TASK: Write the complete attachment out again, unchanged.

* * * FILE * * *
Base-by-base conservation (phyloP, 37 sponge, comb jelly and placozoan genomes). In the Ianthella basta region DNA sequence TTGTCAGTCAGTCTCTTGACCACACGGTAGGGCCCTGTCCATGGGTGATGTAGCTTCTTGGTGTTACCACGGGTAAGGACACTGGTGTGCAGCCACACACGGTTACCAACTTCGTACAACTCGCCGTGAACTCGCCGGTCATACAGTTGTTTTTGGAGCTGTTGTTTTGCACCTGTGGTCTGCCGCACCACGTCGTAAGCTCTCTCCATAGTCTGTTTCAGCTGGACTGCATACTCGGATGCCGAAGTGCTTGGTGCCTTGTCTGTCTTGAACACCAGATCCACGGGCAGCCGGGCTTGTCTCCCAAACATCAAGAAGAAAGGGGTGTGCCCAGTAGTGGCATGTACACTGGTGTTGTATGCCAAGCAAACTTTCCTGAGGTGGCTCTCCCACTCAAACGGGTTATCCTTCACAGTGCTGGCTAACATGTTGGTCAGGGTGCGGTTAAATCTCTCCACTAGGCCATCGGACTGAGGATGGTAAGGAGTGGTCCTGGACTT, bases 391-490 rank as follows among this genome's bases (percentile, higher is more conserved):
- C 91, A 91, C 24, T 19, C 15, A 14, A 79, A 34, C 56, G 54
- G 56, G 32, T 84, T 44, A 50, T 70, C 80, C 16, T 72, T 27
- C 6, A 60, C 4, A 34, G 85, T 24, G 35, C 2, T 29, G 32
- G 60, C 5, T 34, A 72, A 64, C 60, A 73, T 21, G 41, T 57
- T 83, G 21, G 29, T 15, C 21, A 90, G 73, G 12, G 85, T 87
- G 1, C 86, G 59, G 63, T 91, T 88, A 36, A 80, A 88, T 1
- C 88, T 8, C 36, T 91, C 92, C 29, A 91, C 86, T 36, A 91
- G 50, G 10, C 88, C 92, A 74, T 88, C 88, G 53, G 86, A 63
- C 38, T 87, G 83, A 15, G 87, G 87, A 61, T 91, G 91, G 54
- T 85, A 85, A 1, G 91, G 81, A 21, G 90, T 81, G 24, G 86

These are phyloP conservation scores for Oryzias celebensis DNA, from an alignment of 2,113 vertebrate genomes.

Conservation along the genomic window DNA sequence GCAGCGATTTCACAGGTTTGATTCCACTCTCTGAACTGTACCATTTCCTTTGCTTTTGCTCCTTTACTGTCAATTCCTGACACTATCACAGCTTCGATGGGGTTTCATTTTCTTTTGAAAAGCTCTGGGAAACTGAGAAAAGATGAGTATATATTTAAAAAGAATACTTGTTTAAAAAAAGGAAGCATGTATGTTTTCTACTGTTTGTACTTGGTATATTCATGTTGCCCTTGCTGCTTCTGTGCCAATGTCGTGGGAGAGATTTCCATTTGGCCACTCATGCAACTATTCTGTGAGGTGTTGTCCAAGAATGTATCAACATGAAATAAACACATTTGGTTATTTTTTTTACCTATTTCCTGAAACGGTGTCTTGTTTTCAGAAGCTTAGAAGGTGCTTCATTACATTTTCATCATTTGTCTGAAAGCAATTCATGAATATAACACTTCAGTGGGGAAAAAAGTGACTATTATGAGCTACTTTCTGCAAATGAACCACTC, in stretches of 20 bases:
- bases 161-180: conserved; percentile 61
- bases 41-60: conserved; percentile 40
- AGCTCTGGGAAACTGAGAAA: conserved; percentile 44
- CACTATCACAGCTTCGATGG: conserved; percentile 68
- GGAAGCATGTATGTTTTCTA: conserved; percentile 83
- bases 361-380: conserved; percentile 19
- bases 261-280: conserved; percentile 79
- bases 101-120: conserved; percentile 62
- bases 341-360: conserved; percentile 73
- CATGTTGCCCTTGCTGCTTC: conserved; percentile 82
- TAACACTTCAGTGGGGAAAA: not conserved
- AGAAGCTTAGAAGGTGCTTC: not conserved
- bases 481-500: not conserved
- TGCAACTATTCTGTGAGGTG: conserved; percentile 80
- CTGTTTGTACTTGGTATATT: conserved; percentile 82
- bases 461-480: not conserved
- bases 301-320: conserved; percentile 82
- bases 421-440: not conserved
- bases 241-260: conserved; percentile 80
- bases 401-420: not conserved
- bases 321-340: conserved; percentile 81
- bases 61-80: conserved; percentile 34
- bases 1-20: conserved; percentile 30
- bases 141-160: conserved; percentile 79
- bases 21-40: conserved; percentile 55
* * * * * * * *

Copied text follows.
Base-by-base conservation (phyloP, 37 sponge, comb jelly and placozoan genomes). In the Ianthella basta region DNA sequence TTGTCAGTCAGTCTCTTGACCACACGGTAGGGCCCTGTCCATGGGTGATGTAGCTTCTTGGTGTTACCACGGGTAAGGACACTGGTGTGCAGCCACACACGGTTACCAACTTCGTACAACTCGCCGTGAACTCGCCGGTCATACAGTTGTTTTTGGAGCTGTTGTTTTGCACCTGTGGTCTGCCGCACCACGTCGTAAGCTCTCTCCATAGTCTGTTTCAGCTGGACTGCATACTCGGATGCCGAAGTGCTTGGTGCCTTGTCTGTCTTGAACACCAGATCCACGGGCAGCCGGGCTTGTCTCCCAAACATCAAGAAGAAAGGGGTGTGCCCAGTAGTGGCATGTACACTGGTGTTGTATGCCAAGCAAACTTTCCTGAGGTGGCTCTCCCACTCAAACGGGTTATCCTTCACAGTGCTGGCTAACATGTTGGTCAGGGTGCGGTTAAATCTCTCCACTAGGCCATCGGACTGAGGATGGTAAGGAGTGGTCCTGGACTT, bases 391-490 rank as follows among this genome's bases (percentile, higher is more conserved):
- C 91, A 91, C 24, T 19, C 15, A 14, A 79, A 34, C 56, G 54
- G 56, G 32, T 84, T 44, A 50, T 70, C 80, C 16, T 72, T 27
- C 6, A 60, C 4, A 34, G 85, T 24, G 35, C 2, T 29, G 32
- G 60, C 5, T 34, A 72, A 64, C 60, A 73, T 21, G 41, T 57
- T 83, G 21, G 29, T 15, C 21, A 90, G 73, G 12, G 85, T 87
- G 1, C 86, G 59, G 63, T 91, T 88, A 36, A 80, A 88, T 1
- C 88, T 8, C 36, T 91, C 92, C 29, A 91, C 86, T 36, A 91
- G 50, G 10, C 88, C 92, A 74, T 88, C 88, G 53, G 86, A 63
- C 38, T 87, G 83, A 15, G 87, G 87, A 61, T 91, G 91, G 54
- T 85, A 85, A 1, G 91, G 81, A 21, G 90, T 81, G 24, G 86

These are phyloP conservation scores for Oryzias celebensis DNA, from an alignment of 2,113 vertebrate genomes.

Conservation along the genomic window DNA sequence GCAGCGATTTCACAGGTTTGATTCCACTCTCTGAACTGTACCATTTCCTTTGCTTTTGCTCCTTTACTGTCAATTCCTGACACTATCACAGCTTCGATGGGGTTTCATTTTCTTTTGAAAAGCTCTGGGAAACTGAGAAAAGATGAGTATATATTTAAAAAGAATACTTGTTTAAAAAAAGGAAGCATGTATGTTTTCTACTGTTTGTACTTGGTATATTCATGTTGCCCTTGCTGCTTCTGTGCCAATGTCGTGGGAGAGATTTCCATTTGGCCACTCATGCAACTATTCTGTGAGGTGTTGTCCAAGAATGTATCAACATGAAATAAACACATTTGGTTATTTTTTTTACCTATTTCCTGAAACGGTGTCTTGTTTTCAGAAGCTTAGAAGGTGCTTCATTACATTTTCATCATTTGTCTGAAAGCAATTCATGAATATAACACTTCAGTGGGGAAAAAAGTGACTATTATGAGCTACTTTCTGCAAATGAACCACTC, in stretches of 20 bases:
- bases 161-180: conserved; percentile 61
- bases 41-60: conserved; percentile 40
- AGCTCTGGGAAACTGAGAAA: conserved; percentile 44
- CACTATCACAGCTTCGATGG: conserved; percentile 68
- GGAAGCATGTATGTTTTCTA: conserved; percentile 83
- bases 361-380: conserved; percentile 19
- bases 261-280: conserved; percentile 79
- bases 101-120: conserved; percentile 62
- bases 341-360: conserved; percentile 73
- CATGTTGCCCTTGCTGCTTC: conserved; percentile 82
- TAACACTTCAGTGGGGAAAA: not conserved
- AGAAGCTTAGAAGGTGCTTC: not conserved
- bases 481-500: not conserved
- TGCAACTATTCTGTGAGGTG: conserved; percentile 80
- CTGTTTGTACTTGGTATATT: conserved; percentile 82
- bases 461-480: not conserved
- bases 301-320: conserved; percentile 82
- bases 421-440: not conserved
- bases 241-260: conserved; percentile 80
- bases 401-420: not conserved
- bases 321-340: conserved; percentile 81
- bases 61-80: conserved; percentile 34
- bases 1-20: conserved; percentile 30
- bases 141-160: conserved; percentile 79
- bases 21-40: conserved; percentile 55